Google has been in the news this week with the EU issuing antitrust charges over alleged abuse of its dominant position with its Android operating system. Luckily it had Microsoft’s earlier tussle with Brussels on similar charges to draw on.
It also has its own superb team to handle such matters. They’ll be busy in the next twelve weeks.
The online giant knows ignoring regulation destroys businesses. If your CEO relegates its management to a remote part of the company, s/he’s going to be moved on pretty sharpish.
I have been a regulatory poacher and gamekeeper. Fishing for a break from competition authorities to reward enterprise when at places like Sky and Millicom, and forcing through changes to help markets work more fairly when working at Ofcom.
It requires a lot of intellectual heavy lifting. I recall one very senior official telling me that part of the regulator’s job was to know more about the companies overseen than the companies knew themselves. That’s why his organisation was stuffed full of PhDs and MBAs (who often then got poached to the poachers’ side) who dug deep and thought hard.
Back inside the company, smart lawyers and economists ran models demonstrating the fairness of its commercial stance and the iniquity of our competitors’. I’ll never forget the CEO’s 7am call to me from an airborne plane to say we’d been let off, just, by the competition regulator after an inquiry. There was only a cosmetic wrist slap and some grandstanding to endure.
We were a basis point away from further action – showing just how well-tuned the business was. My CEO had made sure that the regulatory team were fully across all the firm’s activities and embedded knowledge and practices there to avoid fines, disposals and public opprobrium. So the company maximised profits by sailing as close to the regulatory wind as allowable without capsizing and drowning it in ruinous anti-trust penalties.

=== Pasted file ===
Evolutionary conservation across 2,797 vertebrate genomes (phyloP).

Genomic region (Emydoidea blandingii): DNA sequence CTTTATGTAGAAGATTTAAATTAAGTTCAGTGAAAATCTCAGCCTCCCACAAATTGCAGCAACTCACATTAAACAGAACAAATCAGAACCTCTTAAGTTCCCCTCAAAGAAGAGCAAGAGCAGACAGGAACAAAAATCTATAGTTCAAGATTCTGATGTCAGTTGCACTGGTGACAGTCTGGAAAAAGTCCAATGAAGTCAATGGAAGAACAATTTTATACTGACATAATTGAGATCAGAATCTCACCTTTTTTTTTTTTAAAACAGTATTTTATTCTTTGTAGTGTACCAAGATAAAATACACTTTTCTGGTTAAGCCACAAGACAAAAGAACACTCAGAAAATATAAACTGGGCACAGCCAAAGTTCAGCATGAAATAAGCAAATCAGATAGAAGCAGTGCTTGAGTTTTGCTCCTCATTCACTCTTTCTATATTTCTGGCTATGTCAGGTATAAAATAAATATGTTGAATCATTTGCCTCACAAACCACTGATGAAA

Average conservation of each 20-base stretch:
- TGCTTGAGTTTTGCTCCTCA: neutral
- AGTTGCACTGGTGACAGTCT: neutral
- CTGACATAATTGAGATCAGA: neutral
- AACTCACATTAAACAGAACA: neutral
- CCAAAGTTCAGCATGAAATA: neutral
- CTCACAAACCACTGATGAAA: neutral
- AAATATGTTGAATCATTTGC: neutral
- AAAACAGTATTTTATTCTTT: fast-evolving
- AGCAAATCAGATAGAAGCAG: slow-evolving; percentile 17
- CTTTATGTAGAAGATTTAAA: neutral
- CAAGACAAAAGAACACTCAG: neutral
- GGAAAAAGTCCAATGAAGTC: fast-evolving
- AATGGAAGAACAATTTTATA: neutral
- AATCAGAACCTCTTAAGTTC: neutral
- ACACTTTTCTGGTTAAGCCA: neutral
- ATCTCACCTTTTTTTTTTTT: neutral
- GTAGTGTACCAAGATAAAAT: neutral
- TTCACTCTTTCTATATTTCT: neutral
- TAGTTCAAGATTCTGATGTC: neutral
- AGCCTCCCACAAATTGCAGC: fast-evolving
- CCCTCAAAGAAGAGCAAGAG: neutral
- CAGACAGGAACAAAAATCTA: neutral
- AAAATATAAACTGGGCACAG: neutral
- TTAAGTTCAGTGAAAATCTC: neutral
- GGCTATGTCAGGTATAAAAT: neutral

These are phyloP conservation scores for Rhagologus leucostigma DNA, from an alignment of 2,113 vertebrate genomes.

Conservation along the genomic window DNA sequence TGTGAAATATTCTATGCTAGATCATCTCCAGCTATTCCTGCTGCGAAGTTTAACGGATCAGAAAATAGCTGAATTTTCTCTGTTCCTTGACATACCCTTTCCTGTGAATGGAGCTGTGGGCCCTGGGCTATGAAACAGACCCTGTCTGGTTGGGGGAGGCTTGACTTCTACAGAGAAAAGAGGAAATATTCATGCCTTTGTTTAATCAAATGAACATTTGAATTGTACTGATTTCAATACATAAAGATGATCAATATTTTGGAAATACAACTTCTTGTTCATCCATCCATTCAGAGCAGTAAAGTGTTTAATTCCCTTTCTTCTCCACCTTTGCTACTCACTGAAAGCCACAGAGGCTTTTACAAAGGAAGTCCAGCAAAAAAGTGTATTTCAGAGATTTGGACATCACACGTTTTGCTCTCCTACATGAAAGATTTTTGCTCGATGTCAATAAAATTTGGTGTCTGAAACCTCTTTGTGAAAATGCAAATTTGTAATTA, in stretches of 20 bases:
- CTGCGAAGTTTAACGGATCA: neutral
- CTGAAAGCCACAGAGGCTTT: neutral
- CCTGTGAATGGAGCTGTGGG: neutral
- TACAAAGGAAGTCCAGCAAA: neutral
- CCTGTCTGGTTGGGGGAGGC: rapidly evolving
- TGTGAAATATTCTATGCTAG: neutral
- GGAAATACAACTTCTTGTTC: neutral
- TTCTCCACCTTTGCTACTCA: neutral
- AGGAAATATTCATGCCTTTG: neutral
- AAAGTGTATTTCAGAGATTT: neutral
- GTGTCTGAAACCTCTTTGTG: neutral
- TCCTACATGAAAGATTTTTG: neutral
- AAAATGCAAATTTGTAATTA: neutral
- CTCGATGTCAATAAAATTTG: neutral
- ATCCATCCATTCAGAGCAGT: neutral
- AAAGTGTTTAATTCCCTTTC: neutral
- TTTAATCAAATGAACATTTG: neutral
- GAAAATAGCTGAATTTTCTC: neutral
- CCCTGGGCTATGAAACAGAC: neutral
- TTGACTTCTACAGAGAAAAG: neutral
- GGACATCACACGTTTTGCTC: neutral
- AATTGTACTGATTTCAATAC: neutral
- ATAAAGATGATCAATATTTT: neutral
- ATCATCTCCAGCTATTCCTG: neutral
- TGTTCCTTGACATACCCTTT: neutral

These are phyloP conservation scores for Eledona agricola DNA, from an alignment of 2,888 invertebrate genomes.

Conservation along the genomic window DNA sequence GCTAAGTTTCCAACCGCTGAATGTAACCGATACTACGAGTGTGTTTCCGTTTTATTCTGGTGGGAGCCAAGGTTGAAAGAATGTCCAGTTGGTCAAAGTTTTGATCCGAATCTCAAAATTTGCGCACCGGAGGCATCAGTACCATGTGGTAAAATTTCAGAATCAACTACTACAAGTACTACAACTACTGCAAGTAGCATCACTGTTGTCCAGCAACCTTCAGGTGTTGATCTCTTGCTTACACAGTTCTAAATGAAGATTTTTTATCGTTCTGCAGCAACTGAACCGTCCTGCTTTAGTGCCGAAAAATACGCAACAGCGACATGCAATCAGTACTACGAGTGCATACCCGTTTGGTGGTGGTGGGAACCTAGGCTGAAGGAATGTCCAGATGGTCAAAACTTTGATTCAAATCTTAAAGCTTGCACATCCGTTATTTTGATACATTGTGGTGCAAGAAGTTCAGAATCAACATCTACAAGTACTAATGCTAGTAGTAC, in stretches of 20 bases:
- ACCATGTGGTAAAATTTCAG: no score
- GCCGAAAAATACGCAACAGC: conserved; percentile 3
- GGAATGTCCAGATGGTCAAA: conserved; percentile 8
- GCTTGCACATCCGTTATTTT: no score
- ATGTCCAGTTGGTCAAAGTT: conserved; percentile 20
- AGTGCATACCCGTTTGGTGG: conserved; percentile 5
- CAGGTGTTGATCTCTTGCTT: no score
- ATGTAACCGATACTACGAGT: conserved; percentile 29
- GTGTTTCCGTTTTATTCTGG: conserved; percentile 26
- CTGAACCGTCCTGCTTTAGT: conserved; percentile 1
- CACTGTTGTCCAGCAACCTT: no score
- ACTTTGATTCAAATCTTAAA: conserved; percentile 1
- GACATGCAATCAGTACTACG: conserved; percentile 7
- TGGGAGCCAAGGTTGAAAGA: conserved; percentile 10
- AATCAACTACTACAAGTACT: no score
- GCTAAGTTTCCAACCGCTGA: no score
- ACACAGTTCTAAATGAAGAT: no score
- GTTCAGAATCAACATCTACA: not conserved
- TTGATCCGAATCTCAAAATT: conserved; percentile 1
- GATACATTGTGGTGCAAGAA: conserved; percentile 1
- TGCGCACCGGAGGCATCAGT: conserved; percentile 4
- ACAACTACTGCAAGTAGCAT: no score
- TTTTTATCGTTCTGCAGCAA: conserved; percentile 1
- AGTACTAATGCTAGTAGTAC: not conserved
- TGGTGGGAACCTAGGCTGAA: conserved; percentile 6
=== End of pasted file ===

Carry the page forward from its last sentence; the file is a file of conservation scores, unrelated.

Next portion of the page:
But such scrupulous management is not enough by itself. Demonstrating strict adherence to the rules to investigating authorities is indispensable. But too narrow a legalistic approach can weaken the case. Compliance needs to be matched by smart communications too.
One barbed remark, from a super-smart senior colleague managing such matters at one company, highlighted this for me as a communicator by asking “What value are you adding to the company on this exactly?”.
I was quite offended. But, on reflection, it was fair. He had a very dim view of the press and media. He had supreme confidence in his own intellectual ability and a sneering attitude to his peers at the regulator. He believed only his team’s objective evidence would be admissable and would win the day with them.
I did the autopilot speech about broader strategic reputation management also subjectively influencing such matters. Such soft talk met with derision.
So I took him by a reluctant hand to do some tactical briefings for broadsheet and business media whilst gently turning up the volume on our innovation and others’ competition. It was the classic convert opponent-to-neutral and neutral-to-support operation. The fruits of such labour duly appeared: less hostility and even some signs of support.
That, with many other activities, made the job of the regulator easier when adjudicating our case. They’re not purely po-faced pointy-headed institutions. Even they have a persona and care how they are perceived. The “public” ground had been prepared sufficiently well to enable it to make a reasoned judgement without being accused of bias or incompetence.
Of course we protested at its suggestion of any anti-competitive behaviour just as our rivals complained too. Result: happy regulator, not pleasing anyone and thereby being seen as fair and impartial.
That’s the course Google will be plotting. Stand by for some clever comms from them in the next few weeks as it deploys its considerable firepower. Anchors away!